“I know not with what weapons World War III will be fought, but World War IV will be fought with sticks and stones” — Albert Einstein

Tuesday, October 11, 2016

The Sand Dollar

As sand falls from a sand dollar
set on a shelf far from the seashore
(the tide pools of Oregon),
so do the seasons shift and leaves drop, 
weighted with rain from a gunmetal sky.
It muddies the unmarked grave,
the shoveled dirt, blackened and coarse,
unlike his face, clean-shaven on the blade of the mortician.
Lids drawn over the sterling blue eyes,
tie straightened and mouth closed,
tight-lipped, as our father never was.
The mouth isn’t right, my sister whispered
as the kneeler wobbled under our connected sorrow.
I checked his pockets, like a child for a coin,
climbing on a lap, cool and deep, and empty.

Linked to the Tuesday Platform (Poets Choice) at The Imaginary Garden.


Gillena Cox said...

nice juxtaposition of emptiness there at the end

much love...

Yvonne Osborne said...

Thank you, Gillena.

Stacie Eirich said...

Oh you had me at that beautiful image of the sea & Ms. Oliver's line (she is stunning, as always) -- but your poem, with its tenderness & sadness, surprised me. Touched me. Thanks for sharing.

Kerry O'Connor said...

Such a sensitively written poem. I am genuinely moved by the images and mood.

Anthony Duce said...

Enjoyed the path of small surprises leading to the imagery and emotions expressed so deeply at the end.

Kim Russell said...

I really like the circular movement of your poem, from the sand dollar to the coin.

brudberg said...

The image of your father after the mortician's work... I still remember that as well... the last view... how different. How well you have weaved it with the image of the sand-dollar...

Liza said...

Poetry is such a good way to work through the pain.

Yvonne Osborne said...

Thank you very much. Thanks for coming here and sharing a comment.

Yvonne Osborne said...

Thank you and thank you for the Garden, a home to post comfortably and to share the hardest thoughts.

Thank you so much.

Thanks! You know...it's funny, I hadn't intended the circular movement but in my final edit I changed the last lines, in a totally unconscious way, and this is what evolved.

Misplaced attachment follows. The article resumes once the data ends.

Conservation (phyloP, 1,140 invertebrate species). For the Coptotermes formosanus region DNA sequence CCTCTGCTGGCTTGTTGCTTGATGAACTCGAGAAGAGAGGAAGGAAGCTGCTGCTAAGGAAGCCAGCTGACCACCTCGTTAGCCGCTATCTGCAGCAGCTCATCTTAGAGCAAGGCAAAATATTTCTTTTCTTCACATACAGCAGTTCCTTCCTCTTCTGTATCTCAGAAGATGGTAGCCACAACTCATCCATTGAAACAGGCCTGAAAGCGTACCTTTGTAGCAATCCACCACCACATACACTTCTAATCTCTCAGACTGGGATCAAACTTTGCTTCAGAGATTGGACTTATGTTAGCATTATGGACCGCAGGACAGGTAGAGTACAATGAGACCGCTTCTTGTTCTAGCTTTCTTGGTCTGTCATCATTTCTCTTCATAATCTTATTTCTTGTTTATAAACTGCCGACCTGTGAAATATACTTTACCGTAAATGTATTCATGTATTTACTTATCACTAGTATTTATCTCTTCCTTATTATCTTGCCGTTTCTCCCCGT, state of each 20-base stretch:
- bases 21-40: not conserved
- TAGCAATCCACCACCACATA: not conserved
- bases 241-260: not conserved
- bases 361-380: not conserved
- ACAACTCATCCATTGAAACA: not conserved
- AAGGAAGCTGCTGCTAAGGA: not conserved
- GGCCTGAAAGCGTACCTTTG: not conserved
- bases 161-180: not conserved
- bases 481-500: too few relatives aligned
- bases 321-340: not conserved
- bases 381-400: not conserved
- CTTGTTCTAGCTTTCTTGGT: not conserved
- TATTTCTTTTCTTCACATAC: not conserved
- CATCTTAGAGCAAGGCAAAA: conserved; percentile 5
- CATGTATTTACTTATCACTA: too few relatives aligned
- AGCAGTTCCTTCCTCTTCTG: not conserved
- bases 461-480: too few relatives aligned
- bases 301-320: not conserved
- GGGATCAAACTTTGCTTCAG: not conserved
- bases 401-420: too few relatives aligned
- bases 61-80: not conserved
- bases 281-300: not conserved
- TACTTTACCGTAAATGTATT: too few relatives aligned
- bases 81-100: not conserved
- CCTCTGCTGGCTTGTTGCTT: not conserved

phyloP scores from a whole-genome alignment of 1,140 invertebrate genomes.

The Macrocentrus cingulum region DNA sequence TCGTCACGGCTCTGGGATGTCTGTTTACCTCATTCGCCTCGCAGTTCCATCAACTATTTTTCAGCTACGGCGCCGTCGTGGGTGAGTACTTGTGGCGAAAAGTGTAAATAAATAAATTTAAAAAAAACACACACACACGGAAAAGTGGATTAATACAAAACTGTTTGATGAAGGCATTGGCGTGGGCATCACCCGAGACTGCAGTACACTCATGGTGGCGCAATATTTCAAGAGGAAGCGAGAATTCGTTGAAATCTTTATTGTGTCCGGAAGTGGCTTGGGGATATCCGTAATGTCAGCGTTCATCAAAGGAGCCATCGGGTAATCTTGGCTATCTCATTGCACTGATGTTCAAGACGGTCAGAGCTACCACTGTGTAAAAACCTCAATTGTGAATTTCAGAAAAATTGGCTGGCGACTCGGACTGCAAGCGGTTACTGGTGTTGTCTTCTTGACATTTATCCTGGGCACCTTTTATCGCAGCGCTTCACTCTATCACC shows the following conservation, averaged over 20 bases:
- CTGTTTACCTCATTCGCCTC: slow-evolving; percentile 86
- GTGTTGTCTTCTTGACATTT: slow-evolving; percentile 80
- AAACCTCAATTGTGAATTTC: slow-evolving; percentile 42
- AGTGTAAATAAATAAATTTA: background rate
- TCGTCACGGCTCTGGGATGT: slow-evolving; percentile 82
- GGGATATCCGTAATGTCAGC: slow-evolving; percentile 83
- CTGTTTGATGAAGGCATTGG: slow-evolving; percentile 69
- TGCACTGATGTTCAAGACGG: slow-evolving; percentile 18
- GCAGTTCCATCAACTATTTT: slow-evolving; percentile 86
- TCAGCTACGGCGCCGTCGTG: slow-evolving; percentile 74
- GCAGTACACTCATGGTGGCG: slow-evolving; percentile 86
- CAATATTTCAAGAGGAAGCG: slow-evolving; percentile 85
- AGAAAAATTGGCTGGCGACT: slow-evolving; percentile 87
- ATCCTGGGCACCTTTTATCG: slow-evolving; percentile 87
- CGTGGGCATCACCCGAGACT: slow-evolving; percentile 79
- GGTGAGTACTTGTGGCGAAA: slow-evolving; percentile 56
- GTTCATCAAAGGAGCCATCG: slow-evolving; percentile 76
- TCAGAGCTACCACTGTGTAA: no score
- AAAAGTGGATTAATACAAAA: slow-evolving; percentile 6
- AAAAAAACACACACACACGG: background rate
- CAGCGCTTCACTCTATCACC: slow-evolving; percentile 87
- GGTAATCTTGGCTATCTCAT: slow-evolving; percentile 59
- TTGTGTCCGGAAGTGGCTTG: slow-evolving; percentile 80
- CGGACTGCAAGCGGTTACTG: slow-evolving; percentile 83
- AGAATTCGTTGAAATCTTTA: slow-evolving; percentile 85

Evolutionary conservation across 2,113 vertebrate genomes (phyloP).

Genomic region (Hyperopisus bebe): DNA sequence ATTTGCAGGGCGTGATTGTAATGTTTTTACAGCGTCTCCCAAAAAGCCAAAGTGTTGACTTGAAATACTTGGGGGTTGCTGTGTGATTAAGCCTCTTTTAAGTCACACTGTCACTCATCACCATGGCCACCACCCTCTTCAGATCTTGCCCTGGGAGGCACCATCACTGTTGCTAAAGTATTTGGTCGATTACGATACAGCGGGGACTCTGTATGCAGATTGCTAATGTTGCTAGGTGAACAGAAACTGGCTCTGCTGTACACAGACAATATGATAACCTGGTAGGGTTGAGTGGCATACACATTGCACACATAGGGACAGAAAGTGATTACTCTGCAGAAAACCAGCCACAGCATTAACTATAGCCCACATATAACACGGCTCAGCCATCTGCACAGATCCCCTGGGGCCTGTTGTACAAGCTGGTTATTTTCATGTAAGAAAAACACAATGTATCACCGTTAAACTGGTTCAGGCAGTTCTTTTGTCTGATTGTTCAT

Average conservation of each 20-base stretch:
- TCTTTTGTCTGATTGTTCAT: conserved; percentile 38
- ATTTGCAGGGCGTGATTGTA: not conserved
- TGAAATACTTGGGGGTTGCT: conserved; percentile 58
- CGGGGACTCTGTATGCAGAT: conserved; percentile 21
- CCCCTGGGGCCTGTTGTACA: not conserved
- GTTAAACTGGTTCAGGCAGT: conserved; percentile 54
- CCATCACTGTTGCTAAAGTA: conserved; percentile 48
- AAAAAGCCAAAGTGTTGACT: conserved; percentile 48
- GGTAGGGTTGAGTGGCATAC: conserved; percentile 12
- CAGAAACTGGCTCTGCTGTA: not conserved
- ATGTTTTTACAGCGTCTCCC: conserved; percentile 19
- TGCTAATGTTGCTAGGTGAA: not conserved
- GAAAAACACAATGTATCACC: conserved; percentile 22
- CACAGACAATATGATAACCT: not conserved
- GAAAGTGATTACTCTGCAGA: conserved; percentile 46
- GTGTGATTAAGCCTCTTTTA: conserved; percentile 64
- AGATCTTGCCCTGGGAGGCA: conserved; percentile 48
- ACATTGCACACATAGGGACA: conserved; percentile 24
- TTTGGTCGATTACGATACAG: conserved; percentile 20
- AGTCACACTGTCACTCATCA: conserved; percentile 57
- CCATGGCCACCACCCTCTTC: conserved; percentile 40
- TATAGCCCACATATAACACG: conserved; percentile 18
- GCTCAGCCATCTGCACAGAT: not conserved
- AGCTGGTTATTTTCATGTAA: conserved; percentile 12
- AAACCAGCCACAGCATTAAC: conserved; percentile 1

colleen said...

I love that you checked his pocket. I could see the scene.

Jim said...

Very nice, Yvonne. I wasn't expecting these thoughts evoked when at first I was remembering sand dollars. But the you shifted our image and thoughts to fathers everywhere as they die. They all do at their appointed time, or before? I remember mine very vividly, as his body lay in the coffin. Thank you.

Yvonne Osborne said...

Brudberg, Thank you. I think I struck a common cord without realizing it.

You are so right. Thank you.

Thanks. I don't know what compelled me to do that. Just one more time...wanted to put a hand in his pocket.

I've been looking at that sand dollar for weeks, cleaning underneath it only to pick it up again and see another pile of sand. Every time I walked by it, a poem in my head. Thanks.

Stacy Lynn Mar said...

sounds like a lovely memory.
reminds me of some of my own moments near the sea.

Yvonne Osborne said...

Thank you.

Rosemary Nissen-Wade said...

I had to google 'sand dollar', never having encountered this term before. That done, I was able to get the metaphor and appreciate the power and beauty of this poem, as I'm sure many others would immediately.

Yvonne Osborne said...

Hi and thank you so much. My sand dollar isn't perfect, a broken corner, but finding a perfect one as the tide recedes is nearly impossible. I'm happy to meet you and thanks for commenting on my little poem. I'm glad you liked it and took something from it.

Vanessa V Kilmer said...

Beautifully written. Made me think of seeing my mother as soon as the breath left her body and I thought, "This is not her."

Yvonne Osborne said...

Hi Vanessa,
You are so right. Death is such a dark contrast to life. He was so suddenly "gone". I understand more clearly now why mankind has struggled so with this finality. I know we have a soul, but where does it go? How do we know? Faith, my mother would say carries us through. But the grave is unmarked and winter is coming.

Mama Zen said...

This is really moving. I'm glad that I didn't miss it.

Tricia J. O'Brien said...

So beautiful, Yvonne. I am glad the words are springing free. They are real and we feel them.

Yvonne Osborne said...

Mama Zen,
Thank you! I'm glad too.

So nice to see you, one of my oldest blogging friends. Thank you so much.

Pet said...

i have also been lately too busy to write in my blog or in others - this time busy being happy :-)
but then it is always nice to catch up with old bloggers like you.
Your piece on your father is so beautiful. Happy as I am right now, and still it made me cry. May be because of that.
You know, you are always somehow inspiring. But this was you at your best. i can see that having a father like yours must matter.
i didn't have one, so to speak.
lol Pet

Yvonne Osborne said...

Hi! I'm glad to hear your time has been spent being happy. My father was the best, absolutely a wonderful person and we all miss him so much. I'm happy to know that something I wrote for him was me at my best. Thank you for telling me.